The forecast on Monday from former Gov. Edmund G. (Jerry) Brown Jr.: "Progressive" politics is coming back and so will he.
That is just as quickly after the upcoming 1988-89 elections as he can find an opening.
One thing, Brown insisted, "I'm not going to stay out of it forever."
The lay-low former Democratic chief executive, seen in public less rarely these days, accepted an invitation to address a Los Angeles meeting of California AFL-CIO leaders Monday. He was enthusiastically received by the group of 50 for a speech that steered clear of those airy themes that have been a Brown favorite and instead focused on bread-and-butter basics.
Along the way, Brown, who served as governor from 1974 to 1982, when he was defeated in a bid for the U.S. Senate, also fed speculation about his next move.
Interest in the subject has risen lately on the strength of all kinds of rumors. After all, as one line of reasoning goes, Brown has shaved his striking gray beard, therefore he must be up to something. Or, the thinking goes, Brown is being much more public now after spending last winter in Japan, therefore he must be ready to launch his long-awaited comeback attempt.
On Monday, Brown strove to keep the interest alive, but in sober perspective.
He is not running for anything in 1988, including another try for the U.S. Senate, Brown said in a hallway interview. Likewise, he expressed disinterest in the 1989 Los Angeles mayor's election.
"I'm not in the business of ruling out races, but that's not one I'm interested in," he said.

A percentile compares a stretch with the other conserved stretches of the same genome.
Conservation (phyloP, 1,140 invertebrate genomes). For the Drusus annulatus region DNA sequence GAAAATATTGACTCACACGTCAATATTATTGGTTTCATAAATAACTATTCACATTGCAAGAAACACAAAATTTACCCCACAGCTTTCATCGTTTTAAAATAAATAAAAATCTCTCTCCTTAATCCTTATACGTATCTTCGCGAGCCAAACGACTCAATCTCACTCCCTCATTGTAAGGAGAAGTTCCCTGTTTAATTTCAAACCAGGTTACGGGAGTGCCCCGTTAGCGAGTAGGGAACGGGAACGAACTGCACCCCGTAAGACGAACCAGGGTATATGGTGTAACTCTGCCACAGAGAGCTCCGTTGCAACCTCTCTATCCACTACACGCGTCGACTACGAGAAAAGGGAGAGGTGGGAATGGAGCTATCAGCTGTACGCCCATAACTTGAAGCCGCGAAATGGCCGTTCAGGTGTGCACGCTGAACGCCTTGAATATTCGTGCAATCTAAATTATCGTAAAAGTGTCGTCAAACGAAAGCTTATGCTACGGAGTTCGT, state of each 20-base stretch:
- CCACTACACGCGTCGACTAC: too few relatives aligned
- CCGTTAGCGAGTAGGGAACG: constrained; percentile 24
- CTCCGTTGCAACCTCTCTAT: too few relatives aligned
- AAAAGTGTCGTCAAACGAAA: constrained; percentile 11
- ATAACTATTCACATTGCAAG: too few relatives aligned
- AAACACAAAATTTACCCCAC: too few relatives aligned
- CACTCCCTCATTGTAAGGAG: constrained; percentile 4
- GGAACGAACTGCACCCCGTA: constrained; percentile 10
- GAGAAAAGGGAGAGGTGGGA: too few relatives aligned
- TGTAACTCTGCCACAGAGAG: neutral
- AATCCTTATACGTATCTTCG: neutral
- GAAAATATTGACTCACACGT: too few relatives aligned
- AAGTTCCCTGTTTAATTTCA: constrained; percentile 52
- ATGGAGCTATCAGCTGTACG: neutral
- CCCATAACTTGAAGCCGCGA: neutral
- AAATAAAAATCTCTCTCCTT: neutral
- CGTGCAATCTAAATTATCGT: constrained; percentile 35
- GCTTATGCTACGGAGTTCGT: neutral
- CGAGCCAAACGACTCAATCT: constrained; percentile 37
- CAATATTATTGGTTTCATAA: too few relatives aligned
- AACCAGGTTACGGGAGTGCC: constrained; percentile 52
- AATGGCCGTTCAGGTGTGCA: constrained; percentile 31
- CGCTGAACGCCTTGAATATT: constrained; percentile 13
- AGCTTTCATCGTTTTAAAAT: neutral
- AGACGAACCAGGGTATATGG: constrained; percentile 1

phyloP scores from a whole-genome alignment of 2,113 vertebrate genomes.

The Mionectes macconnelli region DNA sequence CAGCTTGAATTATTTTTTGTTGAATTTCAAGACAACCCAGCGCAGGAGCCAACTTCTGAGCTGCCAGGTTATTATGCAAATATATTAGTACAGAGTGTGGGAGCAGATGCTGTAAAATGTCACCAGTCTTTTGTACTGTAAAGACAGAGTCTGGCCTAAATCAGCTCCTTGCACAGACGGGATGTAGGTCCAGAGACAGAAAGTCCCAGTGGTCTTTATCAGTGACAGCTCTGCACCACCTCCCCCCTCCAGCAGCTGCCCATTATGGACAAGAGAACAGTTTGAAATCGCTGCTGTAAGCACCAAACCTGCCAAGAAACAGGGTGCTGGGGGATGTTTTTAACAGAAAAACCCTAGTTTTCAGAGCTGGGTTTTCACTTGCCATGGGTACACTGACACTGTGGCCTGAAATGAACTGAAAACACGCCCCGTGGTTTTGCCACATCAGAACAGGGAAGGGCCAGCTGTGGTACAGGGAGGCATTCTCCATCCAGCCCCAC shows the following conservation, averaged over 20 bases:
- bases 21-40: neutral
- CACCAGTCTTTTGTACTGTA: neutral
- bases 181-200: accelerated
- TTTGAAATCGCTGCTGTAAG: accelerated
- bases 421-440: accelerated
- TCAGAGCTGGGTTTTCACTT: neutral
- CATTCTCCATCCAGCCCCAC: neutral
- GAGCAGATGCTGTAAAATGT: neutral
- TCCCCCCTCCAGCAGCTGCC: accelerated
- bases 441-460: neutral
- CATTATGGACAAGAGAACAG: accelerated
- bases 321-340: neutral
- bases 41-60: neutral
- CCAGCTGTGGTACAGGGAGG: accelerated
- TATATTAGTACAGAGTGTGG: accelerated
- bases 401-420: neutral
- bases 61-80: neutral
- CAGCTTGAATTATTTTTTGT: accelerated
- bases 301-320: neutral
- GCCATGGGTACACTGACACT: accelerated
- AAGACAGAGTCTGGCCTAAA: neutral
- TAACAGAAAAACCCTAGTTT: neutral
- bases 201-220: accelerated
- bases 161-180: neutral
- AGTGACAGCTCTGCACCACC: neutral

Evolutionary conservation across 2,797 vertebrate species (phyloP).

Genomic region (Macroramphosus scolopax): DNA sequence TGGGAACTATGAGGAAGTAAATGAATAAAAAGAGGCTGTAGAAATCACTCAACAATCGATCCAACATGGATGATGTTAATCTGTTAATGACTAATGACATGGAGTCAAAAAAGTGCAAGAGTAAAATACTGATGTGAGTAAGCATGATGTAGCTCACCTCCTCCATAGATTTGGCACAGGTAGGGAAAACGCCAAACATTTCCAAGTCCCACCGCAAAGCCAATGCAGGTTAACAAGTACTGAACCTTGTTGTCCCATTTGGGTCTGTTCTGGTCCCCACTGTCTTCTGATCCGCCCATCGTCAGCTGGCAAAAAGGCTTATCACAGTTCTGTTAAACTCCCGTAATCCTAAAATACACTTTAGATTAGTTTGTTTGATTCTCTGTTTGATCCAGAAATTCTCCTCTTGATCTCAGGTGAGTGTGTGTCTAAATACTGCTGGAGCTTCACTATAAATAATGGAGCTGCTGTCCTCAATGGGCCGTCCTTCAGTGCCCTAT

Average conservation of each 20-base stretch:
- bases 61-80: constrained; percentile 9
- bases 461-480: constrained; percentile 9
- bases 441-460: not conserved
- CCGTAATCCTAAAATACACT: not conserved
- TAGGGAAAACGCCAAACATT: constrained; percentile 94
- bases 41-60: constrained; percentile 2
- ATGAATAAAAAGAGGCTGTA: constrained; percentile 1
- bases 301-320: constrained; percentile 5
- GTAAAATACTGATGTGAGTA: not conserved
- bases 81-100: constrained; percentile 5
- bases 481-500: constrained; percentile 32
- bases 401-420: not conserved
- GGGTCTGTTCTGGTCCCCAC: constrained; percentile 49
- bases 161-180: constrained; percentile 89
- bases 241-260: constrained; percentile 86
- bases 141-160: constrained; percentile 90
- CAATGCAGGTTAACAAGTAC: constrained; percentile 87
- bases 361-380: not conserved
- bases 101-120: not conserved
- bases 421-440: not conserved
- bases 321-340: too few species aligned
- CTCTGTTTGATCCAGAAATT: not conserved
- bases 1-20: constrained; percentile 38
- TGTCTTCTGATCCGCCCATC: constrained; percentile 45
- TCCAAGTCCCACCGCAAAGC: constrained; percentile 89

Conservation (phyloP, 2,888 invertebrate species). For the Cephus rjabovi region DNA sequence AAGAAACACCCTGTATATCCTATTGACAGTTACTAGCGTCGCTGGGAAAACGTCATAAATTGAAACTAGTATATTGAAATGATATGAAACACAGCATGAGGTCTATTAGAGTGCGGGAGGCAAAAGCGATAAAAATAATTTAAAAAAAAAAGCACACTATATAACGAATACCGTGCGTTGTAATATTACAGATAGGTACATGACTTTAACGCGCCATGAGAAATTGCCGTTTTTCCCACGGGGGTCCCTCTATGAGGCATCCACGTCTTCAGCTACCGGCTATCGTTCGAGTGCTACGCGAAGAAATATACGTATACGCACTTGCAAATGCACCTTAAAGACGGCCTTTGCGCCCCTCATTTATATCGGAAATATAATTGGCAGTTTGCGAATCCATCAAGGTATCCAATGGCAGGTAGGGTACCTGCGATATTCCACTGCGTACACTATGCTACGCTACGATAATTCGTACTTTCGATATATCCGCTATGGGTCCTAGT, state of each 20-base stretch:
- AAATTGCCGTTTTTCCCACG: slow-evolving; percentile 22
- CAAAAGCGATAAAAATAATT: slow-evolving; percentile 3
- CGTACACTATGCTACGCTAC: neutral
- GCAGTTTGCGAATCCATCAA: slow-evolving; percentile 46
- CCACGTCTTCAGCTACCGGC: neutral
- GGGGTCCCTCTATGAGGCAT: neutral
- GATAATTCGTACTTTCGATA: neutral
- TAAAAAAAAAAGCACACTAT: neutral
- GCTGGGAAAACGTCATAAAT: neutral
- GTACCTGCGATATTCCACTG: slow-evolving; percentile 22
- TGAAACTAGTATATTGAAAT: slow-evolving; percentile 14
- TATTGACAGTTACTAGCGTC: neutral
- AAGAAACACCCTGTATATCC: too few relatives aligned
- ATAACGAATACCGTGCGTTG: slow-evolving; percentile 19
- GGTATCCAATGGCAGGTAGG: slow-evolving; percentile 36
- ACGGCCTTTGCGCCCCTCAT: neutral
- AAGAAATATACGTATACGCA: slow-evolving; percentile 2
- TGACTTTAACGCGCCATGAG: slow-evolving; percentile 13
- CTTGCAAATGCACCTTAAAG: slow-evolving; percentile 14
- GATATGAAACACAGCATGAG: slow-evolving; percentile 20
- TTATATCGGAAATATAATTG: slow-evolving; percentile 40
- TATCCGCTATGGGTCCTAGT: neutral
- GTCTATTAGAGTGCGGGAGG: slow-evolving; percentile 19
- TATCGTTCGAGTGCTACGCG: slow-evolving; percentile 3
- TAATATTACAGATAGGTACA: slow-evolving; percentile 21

Associates have recently tried to stir up a draft-Brown movement for either the Senate or mayor's races. Brown said he was not persuaded.
"It's like a racehorse. They like you to get going, especially if they are jockeys," he said.
"It's all a matter of time," he continued. "There isn't much opportunity now. But things happen fast."
Brown went on to note that Douglas H. Ginsburg's career took him from obscurity to a U.S. Supreme Court appointment to withdrawal and disgrace in 10 tumultuous days.
In his speech to the AFL-CIO Central Council heads, Brown said the political coalition of business, fundamentalist Christians and right-wing conservatives is losing steam. This, he suggested, affords labor ripe opportunities to organize and expand.
"I think the people are ready because wherever you go . . . from one industry to another, people have been screwed and they know it. And they are waiting for somebody to fight for their interests," Brown said.
"As those on the right begin to falter and fade, then it's your opportunity to emerge and reassert your rightful position on the political landscape . . . in the renewal of the progressive forces in this country."
Several times, in different words, he likened today's decline of organized labor with the stalemate of his own career--just temporary, if frustrating, occurrences in the ups and downs of life.
"In the cycle of human events, sometimes it's for the worse, sometimes its for the better. I know it is turning for the better," he said.
Then he added: "I just wish it would turn a little faster."